Macular Degeneration

In many cases, children develop a visual impairment because their parents have one. It could be as subtle as needing glasses, or it could be as severe as going completely blind. By doing tests early on, a parent could help his/her child get the visual diagnosis they need before it is too late and they are blind. Being able to see is important when learning in the classroom. It gives them a graphic sense as to how to describe things. When losing eye-sight from hereditary reasons, this is called Macular Degeneration.

"Macular degeneration is a medical condition where the light sensing cells in the macula malfunction and over time cease to work. According to the American Academy of Ophthalmology, it is the leading cause of central vision loss (blindness) in the United States today for those over the age of fifty. There are two basic types of the disease: Standard Macular Degeneration (MD) and Age Related Macular Degeneration (ARMD), with ARMD being the most common form of the condition. Macular degeneration that is not age related is most commonly caused by an inherited condition. These forms are sometimes called Juvenile macular degeneration (JMD). In macular degeneration the final form results in missing or blurred vision in the central, reading part of vision. The outer, peripheral part of the vision remains intact."

Age Related Macular Degeneration

"ARMD is further divided into a "dry," or nonexudative, form and a "wet," or exudative, form. Eighty five to ninety percent of cases are categorized as "dry" macular degeneration where fatty tissue, known as drusen, will slowly build up behind the retina. Ten to fifteen percent of cases involve the growth of abnormal blood vessels under the retina. These cases are called "wet" macular degeneration due to the leakage of blood and other fluid from behind the retina into the eye. Wet macular degeneration usually begins as the dry form. If allowed to continue without treatment it will completely destroy the macula. Medical, photodynamic, laser photocoagulation and laser treatment of wet macular degeneration are available."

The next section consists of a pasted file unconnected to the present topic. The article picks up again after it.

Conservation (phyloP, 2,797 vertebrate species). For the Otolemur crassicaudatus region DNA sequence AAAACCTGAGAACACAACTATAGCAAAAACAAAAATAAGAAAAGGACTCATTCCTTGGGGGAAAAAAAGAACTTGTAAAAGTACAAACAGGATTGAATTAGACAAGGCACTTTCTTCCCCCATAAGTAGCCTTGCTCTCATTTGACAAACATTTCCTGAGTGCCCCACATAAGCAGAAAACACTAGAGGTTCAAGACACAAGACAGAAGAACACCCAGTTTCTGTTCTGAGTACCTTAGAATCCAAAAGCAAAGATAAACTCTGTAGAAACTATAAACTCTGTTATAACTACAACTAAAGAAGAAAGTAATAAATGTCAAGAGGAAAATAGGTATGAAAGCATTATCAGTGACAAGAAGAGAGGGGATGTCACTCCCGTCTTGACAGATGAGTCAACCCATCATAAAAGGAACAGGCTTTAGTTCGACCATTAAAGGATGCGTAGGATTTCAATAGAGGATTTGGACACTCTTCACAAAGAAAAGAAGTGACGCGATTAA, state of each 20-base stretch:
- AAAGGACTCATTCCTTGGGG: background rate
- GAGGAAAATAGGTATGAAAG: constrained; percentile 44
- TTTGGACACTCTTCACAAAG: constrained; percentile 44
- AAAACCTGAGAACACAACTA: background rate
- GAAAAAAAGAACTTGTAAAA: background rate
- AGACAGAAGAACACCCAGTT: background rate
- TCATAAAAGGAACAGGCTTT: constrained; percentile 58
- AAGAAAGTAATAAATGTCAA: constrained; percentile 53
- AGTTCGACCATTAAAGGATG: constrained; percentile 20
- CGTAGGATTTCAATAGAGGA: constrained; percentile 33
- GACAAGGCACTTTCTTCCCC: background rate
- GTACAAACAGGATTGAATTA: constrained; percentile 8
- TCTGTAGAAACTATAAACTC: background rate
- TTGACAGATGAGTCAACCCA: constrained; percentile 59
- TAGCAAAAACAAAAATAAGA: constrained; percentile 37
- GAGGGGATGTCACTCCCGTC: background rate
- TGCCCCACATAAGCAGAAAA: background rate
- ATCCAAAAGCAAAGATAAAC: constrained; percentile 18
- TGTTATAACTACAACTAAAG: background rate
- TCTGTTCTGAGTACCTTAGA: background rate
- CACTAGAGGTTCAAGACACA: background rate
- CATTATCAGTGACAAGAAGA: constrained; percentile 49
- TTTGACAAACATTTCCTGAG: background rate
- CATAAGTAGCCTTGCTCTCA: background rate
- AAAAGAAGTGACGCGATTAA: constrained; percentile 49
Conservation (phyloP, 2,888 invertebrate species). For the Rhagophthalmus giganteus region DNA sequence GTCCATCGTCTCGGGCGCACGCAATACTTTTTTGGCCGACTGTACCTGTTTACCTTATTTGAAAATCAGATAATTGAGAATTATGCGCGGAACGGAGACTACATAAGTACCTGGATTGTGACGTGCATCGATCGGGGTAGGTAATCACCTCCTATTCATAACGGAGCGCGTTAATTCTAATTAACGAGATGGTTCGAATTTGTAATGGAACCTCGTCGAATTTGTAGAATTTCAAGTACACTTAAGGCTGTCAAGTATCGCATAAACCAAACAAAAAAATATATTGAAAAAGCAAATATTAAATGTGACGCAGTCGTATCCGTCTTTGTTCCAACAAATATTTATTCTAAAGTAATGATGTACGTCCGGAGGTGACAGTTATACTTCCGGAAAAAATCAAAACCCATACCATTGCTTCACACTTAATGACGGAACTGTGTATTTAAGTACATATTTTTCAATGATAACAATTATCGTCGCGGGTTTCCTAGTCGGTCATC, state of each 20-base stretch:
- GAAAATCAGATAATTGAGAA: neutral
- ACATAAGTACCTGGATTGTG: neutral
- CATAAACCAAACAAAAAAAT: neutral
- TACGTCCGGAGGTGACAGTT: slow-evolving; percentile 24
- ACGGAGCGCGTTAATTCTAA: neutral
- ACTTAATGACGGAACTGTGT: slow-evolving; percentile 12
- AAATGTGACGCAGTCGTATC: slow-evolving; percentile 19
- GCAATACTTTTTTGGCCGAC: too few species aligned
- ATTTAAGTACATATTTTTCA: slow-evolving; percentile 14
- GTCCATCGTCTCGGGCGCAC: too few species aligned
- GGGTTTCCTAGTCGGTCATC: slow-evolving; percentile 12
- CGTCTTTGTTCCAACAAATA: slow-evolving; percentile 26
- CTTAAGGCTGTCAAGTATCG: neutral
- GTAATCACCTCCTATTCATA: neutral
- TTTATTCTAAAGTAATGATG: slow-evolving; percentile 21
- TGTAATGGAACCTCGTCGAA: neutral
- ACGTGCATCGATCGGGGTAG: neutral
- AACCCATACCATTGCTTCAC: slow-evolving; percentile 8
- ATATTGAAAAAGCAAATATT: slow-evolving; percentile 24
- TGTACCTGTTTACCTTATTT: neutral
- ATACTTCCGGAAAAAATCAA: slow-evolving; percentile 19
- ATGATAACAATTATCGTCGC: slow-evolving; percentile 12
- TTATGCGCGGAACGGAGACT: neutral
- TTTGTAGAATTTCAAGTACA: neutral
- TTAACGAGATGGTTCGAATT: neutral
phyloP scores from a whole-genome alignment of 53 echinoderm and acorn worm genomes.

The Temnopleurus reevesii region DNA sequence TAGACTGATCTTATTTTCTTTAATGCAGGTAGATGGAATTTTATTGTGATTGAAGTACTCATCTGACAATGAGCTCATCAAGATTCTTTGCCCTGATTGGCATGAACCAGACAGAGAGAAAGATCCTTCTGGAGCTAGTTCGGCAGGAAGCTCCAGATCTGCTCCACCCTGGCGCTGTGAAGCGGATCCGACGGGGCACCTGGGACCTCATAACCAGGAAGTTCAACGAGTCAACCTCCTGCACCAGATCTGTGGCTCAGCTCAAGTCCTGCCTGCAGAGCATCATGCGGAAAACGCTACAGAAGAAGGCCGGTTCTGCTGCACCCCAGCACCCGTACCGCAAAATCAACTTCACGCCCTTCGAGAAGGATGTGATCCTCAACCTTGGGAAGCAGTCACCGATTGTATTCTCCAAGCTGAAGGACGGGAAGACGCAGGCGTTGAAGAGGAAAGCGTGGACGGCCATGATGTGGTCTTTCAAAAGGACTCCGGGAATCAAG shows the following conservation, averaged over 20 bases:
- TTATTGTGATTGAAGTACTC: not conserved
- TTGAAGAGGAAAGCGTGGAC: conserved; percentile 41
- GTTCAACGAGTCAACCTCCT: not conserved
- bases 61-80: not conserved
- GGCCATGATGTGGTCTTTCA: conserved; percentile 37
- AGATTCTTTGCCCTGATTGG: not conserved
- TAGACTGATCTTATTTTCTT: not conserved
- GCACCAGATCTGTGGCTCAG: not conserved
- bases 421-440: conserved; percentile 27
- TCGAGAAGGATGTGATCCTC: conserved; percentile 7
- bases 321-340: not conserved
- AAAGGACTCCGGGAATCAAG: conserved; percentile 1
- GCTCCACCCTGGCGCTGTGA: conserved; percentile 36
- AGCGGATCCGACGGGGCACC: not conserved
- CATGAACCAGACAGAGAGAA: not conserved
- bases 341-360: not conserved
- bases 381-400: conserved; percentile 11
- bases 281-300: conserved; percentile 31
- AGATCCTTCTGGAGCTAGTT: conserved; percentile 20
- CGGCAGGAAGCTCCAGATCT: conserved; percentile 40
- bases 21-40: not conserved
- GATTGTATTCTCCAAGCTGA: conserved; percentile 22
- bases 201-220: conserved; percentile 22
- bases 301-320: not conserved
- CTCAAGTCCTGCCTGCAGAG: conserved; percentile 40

Risk factors

There are many risk factors that come with macular degeneration or that can cause macular degeneration. These are:

Aging: The older you get, the higher risk it is of you getting it.
Race: This is found more in whites than blacks.
Smoking: Tobacco smoking can trigger macular degeneration.
Family History: "The lifetime risk of developing late-stage macular degeneration is 50% for people who have a relative with macular degeneration vs. 12% for people who do not have relatives with macular degeneration."
Hypertension: ie: high blood pressure
High Fat Intake: People that eat more fatty foods have a higher risk for macular degeneration. They say that eating nuts and cold-water fish may help patients with macular degeneration.
Exposure to HEV: High Energy Visible light can give a higher risk to age-related macular degeneration.
Cardiovascular Risk Factors: high cholesterol and obesity.
Oxidative Stress: Basically… the higher the stress, the higher the risk.

There are many signs and symptoms for Macular Degeneration:

Pigmentary alterations
Exudative changes: hemorrhages, hard exudates, subretinal/sub-RPE/intraretinal fluid
Atrophy: incipient and geographic
Visual acuity drastically decreasing (two levels or more) ex: 20/20 to 20/80.

Blurred vision, shadows or missing areas of vision (Central scotomas), distorted vision, trouble discerning colors and a slow recovery of visual function after being exposed to sunlight.

To find out how they diagnose MD or what specialists can do for it, go to:


1. ^ Khan JC, Shahid H, Thurlby DA, Bradley M, Clayton DG, Moore AT, Bird AC, Yates JR; Genetic Factors in AMD Study. "Age related macular degeneration and sun exposure, iris colour, and skin sensitivity to sunlight." Br J Ophthalmol. 2006 Jan;90(1):29-32.
2. ^ Glazer-Hockstein C, Dunaief JL. "Could blue light-blocking lenses decrease the risk of age-related macular degeneration?" Retina. 2006 Jan;26(1):1-4. PMID 16395131
3. ^ Margrain TH, Boulton M, Marshall J, Sliney DH. "Do blue light filters confer protection against age-related macular degeneration?" Prog Retin Eye Res. 2004 Sep;23(5):523-31. PMID 15302349

Added by Kaley Walker